Source: I received a review copy from the publisher.

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Book review: Rudolfo Anaya’s “The Old Man’s Love Story”

OldMan'sLoveStoryRudolfo Anaya’s newest novel, The Old Man’s Love Story (The University of Oklahoma Press) is a book that will touch your heart because it feels so real – after all, it’s based on Anaya’s own experiences as a widower.

The book begins as the old man (no name is given) sees his wife dying after an illness. The grief is profound as he thinks about her everywhere he goes – including the grocery store.

“A flickering memory suddenly burned bright. His wife’s lovely breasts. Other memories came piling on him. Whenever he passed won the cereal aisle, tears filled his eyes. He would never again buy her favorite cereal.”

He tries to be active – going to a water aerobics class, eating dinner with friends and family, and even dating a high school friend who lost her husband. But the memories keep coming up as he deals with growing older. (“Old people know bathrooms are dangerous places.”) He thinks about their travels and the rooms she carved in his heart. At one point he tries to conjure up her spirit by placing her pictures in a circle.

“He couldn’t say the magic word and have her appear. He would never again hold her in his arms.”

The book, at 170 pages, is easy to read thanks to Anaya’s simple prose. I thought the book would be depressing, but it’s not. Anaya writes in a matter-of-fact tone that doesn’t sound self-pitying and many readers will be able to relate to his struggles.

I have one minor complaint about the book. The old man seems to idealize his wife – which is natural, but I would like to know if they had any arguments or is she did anything that annoyed him.

Still, The Old Man’s Love Story is a beautiful love story. Your heart aches for the old man, as he tries to live each day without his soulmate. You may wish you had a love like they did.

Rudulfo AnayaMore about Rudolfo Anaya:

The New Mexico-based Anaya is best known for his 1972 classic, Bless Me Ultima, which was released as a movie earlier this year. He has written numerous children’s books and novels, including the Sonny Baca detective series and Randy Lopez Goes Home.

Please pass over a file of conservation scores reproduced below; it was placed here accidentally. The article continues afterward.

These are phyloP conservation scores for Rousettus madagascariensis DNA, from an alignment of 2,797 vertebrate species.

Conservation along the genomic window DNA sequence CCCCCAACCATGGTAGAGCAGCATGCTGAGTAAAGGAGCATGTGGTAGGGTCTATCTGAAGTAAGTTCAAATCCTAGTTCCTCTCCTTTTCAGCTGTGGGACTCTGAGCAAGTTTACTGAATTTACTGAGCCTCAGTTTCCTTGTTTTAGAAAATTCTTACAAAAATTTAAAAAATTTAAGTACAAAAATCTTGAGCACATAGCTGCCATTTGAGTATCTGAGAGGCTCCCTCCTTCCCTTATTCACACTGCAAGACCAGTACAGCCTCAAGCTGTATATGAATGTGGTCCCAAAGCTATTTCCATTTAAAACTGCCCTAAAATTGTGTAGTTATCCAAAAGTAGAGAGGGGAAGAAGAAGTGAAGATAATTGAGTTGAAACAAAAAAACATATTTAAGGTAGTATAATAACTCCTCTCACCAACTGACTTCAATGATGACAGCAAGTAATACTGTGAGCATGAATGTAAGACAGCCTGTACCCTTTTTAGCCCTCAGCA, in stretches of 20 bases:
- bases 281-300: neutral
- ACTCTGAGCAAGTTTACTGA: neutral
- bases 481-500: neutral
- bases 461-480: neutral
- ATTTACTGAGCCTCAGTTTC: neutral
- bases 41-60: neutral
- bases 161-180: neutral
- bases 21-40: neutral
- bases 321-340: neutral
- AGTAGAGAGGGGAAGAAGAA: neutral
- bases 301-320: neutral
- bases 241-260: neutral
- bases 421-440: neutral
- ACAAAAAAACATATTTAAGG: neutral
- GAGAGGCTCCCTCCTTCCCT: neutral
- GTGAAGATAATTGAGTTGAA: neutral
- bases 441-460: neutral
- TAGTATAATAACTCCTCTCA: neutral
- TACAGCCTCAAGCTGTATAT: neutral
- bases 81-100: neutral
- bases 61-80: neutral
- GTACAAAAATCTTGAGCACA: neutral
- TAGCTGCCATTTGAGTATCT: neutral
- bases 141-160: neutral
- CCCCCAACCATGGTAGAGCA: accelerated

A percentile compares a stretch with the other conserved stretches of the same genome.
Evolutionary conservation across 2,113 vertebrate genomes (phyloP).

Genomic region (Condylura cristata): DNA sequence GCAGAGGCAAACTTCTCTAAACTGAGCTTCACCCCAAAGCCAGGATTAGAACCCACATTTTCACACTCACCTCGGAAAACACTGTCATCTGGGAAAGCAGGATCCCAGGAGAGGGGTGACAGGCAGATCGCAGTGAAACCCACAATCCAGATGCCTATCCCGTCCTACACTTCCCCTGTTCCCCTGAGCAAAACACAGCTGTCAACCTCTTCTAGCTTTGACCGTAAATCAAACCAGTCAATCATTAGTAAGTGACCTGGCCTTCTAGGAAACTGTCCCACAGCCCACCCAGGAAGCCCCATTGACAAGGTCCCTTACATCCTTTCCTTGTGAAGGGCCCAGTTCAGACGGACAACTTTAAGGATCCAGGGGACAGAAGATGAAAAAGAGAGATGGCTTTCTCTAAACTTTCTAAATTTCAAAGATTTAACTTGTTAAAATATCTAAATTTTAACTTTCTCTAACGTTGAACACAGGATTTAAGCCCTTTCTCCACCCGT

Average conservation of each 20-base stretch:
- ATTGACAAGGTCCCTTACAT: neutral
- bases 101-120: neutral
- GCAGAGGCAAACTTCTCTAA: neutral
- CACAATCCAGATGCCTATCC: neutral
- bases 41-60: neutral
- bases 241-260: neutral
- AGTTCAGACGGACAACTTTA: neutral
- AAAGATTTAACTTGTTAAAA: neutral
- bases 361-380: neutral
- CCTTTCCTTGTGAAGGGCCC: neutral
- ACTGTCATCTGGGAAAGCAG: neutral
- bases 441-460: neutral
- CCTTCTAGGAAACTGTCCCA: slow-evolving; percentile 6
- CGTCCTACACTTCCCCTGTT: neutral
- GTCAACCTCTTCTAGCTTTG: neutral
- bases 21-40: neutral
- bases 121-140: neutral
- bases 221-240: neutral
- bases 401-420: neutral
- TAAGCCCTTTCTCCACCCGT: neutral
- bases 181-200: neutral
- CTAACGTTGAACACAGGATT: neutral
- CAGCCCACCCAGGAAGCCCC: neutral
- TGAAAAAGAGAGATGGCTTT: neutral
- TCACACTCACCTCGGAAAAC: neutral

Source: I received a review copy from the publisher.

Another excellent book about a man dealing with the death of his wife, although in different circumstances, is Francisco Goldman’s 2011 novel Say Her Name.

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Book review: Elizabeth Huergo’s “The Death of Fidel Pérez”

FidelPerezIn the novel The Death of Fidel Pérez (Unbridled Books), Elizabeth Huergo weaves in the recent history of Cuba with the tormented lives of its residents – all in a story that takes place in one day and begins with the shenanigans of two misfits.

One morning, an intoxicated Fidel Pérez is bereft that his girlfriend has run off with another man. He and his brother Rafael fall down the balcony to their deaths. Their neighbors cry out “Fidel has fallen” – and townspeople believe they’re talking about Cuba’s dictator Fidel Castro and his brother, Raul.

From this quirky start, Huergo focuses on three characters –  Saturnina, a viejta who is still grieving the death of her son Tómas, a student who was killed while working for the Revolutionary Directorate against Fulgencio Batista in the 1950s; Pedro, an aging college professor who is haunted by the ghost of his best friend, Mario, who died in jail defending his cause; and Camilo, a student who is observing the action as the townspeople head toward La Plaza de la Revolucíon.

The commotion happens to take place on July 26, the anniversary of the Castros’ attacks on the Moncada Army Barracks in Santiago de Cuba, leading to their imprisonment, social unrest and their eventual power of Cuba.

The book shows how the Castros’ dictatorship affected the lives of Cubans – especially emotionally. The character of Pedro is particularly touching, as he deals with his guilt and the effects of living “in the belly of the monster.”

As one character tells him:

“There is no history written of those who quietly endure, Pedro. … There are monsters everywhere. They represent some necessary confrontation with ourselves. Their chaos, inflicted upon us, renders us to ourselves, reminding us of something integral that we need to remember.”

My only complaint about the book is that Huergo’s use of description – some of it is beautiful; other times, it drags the action. Still, the books moves swiftly and The Death of Fidel Pérez serves as an excellent history lesson and intriguing story.

LizHuergoMore about Elizabeth Huergo:

Huergo, who was born in Havana, Cuba, and immigrated to the United States as a child, based the character of Saturnina on a woman her mother knew. Huergo also is a poet.

Source: I received a review copy from the publisher.